Tutorialspoint.dev

What are the differences between bitwise and logical AND operators in C/C++?

A Bitwise And operator is represented as ‘&’ and a logical operator is represented as ‘&&’. Following are some basic differences between the two operators.

a) The logical and operator ‘&&’ expects its operands to be boolean expressions (either 1 or 0) and returns a boolean value.
The bitwise and operator ‘&’ works on Integral (short, int, unsigned, char, bool, unsigned char, long) values and return Integral value.

int main()
{
    int x = 3;  //...0011
    int y = 7;  //...0111
  
    // A typical use of '&&'
    if (y > 1 && y > x)
      printf("y is greater than 1 AND y ");
  
    // A typical use of '&'
    int z = x & y;   // 0011
     
    printf ("z = %d", z);
  
    return 0;

Output

y is greater than 1 AND y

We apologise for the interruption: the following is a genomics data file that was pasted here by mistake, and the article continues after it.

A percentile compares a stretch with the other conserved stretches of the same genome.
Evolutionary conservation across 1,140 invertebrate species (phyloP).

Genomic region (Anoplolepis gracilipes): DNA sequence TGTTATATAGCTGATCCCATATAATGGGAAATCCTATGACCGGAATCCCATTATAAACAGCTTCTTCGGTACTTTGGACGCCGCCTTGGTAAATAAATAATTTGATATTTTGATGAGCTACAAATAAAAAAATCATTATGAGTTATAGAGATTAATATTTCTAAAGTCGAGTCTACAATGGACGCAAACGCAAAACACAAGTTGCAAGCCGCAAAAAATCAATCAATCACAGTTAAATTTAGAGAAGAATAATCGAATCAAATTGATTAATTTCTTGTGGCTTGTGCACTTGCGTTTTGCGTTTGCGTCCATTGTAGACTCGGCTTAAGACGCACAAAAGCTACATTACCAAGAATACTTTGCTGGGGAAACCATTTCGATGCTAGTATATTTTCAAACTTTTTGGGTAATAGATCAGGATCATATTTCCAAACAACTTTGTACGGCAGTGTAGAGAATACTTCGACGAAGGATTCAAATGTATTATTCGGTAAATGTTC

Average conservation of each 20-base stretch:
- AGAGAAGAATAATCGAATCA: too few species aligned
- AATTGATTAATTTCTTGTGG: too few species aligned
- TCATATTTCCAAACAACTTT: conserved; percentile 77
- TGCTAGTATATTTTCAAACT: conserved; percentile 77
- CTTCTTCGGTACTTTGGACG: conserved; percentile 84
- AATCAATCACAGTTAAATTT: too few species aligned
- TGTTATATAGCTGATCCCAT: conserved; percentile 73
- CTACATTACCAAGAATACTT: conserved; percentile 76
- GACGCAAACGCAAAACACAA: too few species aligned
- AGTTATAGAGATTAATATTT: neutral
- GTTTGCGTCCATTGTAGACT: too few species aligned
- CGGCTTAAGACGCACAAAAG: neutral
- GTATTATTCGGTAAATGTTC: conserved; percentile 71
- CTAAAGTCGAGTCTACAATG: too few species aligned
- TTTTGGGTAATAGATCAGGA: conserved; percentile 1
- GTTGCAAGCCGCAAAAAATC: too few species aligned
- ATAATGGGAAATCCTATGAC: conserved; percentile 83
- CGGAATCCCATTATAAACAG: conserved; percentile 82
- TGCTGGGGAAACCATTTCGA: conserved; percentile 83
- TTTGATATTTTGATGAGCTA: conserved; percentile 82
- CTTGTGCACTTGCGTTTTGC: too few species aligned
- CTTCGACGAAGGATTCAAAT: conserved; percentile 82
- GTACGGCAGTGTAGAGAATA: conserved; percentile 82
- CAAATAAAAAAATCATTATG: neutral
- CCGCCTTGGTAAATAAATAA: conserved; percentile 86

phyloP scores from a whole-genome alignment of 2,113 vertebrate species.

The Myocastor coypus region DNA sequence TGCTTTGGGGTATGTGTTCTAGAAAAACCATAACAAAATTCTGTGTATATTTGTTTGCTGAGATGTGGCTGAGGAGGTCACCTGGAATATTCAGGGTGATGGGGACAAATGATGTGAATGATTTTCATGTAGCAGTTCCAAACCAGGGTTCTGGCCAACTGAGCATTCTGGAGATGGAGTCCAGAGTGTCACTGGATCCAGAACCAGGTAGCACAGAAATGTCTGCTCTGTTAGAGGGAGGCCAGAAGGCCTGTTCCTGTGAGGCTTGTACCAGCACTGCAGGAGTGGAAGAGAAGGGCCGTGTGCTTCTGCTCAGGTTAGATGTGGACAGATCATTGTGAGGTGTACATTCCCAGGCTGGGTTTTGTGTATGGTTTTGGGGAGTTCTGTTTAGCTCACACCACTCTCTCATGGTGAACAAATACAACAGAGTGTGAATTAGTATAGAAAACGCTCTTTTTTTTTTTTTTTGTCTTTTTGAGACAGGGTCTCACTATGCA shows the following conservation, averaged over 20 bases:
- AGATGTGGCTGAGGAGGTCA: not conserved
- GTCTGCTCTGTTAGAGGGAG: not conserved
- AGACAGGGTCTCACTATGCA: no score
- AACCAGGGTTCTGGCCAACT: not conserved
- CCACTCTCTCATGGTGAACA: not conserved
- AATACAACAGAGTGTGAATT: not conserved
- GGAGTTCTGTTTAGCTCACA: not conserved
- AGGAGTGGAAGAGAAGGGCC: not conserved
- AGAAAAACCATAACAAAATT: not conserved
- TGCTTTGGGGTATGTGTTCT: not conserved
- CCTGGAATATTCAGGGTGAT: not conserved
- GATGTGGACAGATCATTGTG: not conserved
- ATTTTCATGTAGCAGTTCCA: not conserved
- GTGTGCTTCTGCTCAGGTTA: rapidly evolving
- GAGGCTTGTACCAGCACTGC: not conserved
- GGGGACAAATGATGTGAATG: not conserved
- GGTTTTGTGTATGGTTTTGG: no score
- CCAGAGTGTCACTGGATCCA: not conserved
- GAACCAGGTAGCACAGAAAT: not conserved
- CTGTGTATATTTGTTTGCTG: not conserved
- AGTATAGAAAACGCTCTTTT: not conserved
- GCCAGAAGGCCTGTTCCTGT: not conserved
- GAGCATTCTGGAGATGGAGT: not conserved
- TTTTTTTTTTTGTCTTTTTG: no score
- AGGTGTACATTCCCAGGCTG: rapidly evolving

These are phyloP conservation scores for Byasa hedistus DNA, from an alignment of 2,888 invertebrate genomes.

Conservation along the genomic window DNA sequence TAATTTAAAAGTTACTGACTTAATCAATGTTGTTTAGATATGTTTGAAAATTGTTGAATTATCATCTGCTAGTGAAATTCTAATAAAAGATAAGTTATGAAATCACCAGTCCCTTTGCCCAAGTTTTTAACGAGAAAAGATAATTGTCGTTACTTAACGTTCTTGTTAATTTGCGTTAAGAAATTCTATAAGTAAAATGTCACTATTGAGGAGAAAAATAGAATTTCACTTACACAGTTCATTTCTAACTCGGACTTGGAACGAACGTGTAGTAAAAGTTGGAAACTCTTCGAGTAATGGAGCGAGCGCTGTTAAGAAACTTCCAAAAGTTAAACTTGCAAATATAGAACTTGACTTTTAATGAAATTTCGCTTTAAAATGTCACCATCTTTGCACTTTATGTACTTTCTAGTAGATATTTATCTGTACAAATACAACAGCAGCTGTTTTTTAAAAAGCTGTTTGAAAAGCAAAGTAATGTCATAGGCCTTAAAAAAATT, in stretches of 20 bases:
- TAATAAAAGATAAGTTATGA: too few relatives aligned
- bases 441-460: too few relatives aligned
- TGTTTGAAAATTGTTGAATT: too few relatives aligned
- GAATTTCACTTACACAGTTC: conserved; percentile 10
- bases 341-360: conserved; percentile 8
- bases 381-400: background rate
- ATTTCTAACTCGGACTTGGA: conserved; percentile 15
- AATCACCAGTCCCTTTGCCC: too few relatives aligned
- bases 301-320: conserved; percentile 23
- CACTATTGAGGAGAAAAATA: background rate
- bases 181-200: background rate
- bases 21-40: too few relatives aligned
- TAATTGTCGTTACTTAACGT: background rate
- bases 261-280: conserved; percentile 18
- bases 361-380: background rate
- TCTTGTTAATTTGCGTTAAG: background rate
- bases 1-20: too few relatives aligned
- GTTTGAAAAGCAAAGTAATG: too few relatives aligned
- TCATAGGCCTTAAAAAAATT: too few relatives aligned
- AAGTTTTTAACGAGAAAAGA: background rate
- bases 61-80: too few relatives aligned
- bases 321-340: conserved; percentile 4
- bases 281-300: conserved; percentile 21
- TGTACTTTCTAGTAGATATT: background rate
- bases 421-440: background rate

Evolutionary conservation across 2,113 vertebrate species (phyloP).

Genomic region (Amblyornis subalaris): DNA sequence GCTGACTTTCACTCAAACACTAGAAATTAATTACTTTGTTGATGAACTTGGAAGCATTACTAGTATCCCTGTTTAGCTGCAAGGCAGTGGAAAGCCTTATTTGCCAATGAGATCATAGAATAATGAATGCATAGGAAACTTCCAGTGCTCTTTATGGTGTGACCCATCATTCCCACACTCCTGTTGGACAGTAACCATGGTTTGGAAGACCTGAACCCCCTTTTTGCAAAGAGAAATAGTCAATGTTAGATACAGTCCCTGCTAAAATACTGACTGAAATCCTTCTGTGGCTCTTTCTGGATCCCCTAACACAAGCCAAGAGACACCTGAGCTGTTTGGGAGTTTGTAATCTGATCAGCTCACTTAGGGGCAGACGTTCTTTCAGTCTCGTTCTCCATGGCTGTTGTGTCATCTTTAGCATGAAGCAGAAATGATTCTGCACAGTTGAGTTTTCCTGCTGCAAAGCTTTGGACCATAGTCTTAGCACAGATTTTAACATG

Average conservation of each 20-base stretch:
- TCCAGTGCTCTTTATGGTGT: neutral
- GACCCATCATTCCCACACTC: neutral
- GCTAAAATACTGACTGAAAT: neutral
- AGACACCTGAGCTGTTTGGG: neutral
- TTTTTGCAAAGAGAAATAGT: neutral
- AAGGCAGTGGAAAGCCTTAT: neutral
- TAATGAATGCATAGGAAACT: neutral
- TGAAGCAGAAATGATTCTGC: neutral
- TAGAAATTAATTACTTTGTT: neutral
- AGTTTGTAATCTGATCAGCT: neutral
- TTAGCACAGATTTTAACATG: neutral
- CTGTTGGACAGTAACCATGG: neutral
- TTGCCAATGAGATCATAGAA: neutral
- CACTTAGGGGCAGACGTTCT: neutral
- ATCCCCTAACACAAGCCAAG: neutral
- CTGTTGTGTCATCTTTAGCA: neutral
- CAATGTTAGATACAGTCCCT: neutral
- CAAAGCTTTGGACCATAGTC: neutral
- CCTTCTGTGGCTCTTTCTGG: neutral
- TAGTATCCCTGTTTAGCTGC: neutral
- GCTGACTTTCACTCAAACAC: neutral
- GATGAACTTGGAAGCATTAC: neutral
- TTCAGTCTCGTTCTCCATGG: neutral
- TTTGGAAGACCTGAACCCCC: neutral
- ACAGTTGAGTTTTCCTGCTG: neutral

z = 3.

b) If an integral value is used as an operand for ‘&&’ which is supposed to work on boolean values, following rule is used in C.
…..A zero is considered as false and non-zero is considered as true.
For example in the following program x and y are considered as 1.

// Example that uses non-boolean expression as 
// operand for '&&'
int main()
{
   int x = 2, y = 5;
   printf("%d", x&&y);
   return 0;
}

Output



1

It is compiler error to use non-integral expression as operand for bitwise &. For example the following program shows compiler error.

// Example that uses non-integral expression as 
// operator for '&'
int main()
{
   float x = 2.0, y = 5.0;
   printf("%d", x&y);
   return 0;
}

Output:

error: invalid operands to binary & (have 'float' and 'float')

c) The ‘&&’ operator doesn’t evaluate second operand if first operand becomes false. Similarly ‘||’ doesn’t evaluate second operand when first operand becomes true. The bitwise ‘&’ and ‘|’ operators always evaluate their operands.

int main()
{
   int x = 0;
  
   // 'Geeks in &&' is NOT printed because x is 0
   printf("%d ", (x && printf("Geeks in && ")) );
  
   // 'Geeks in &' is  printed
   printf("%d ", (x  & printf("Geeks in & ")) );
  
   return 0;
}

Output:

0
Geeks in & 0 

The same differences are there between logical OR ‘||’ and bitwise OR ‘|’.



This article is attributed to GeeksforGeeks.org

leave a comment

code

0 Comments

load comments

Subscribe to Our Newsletter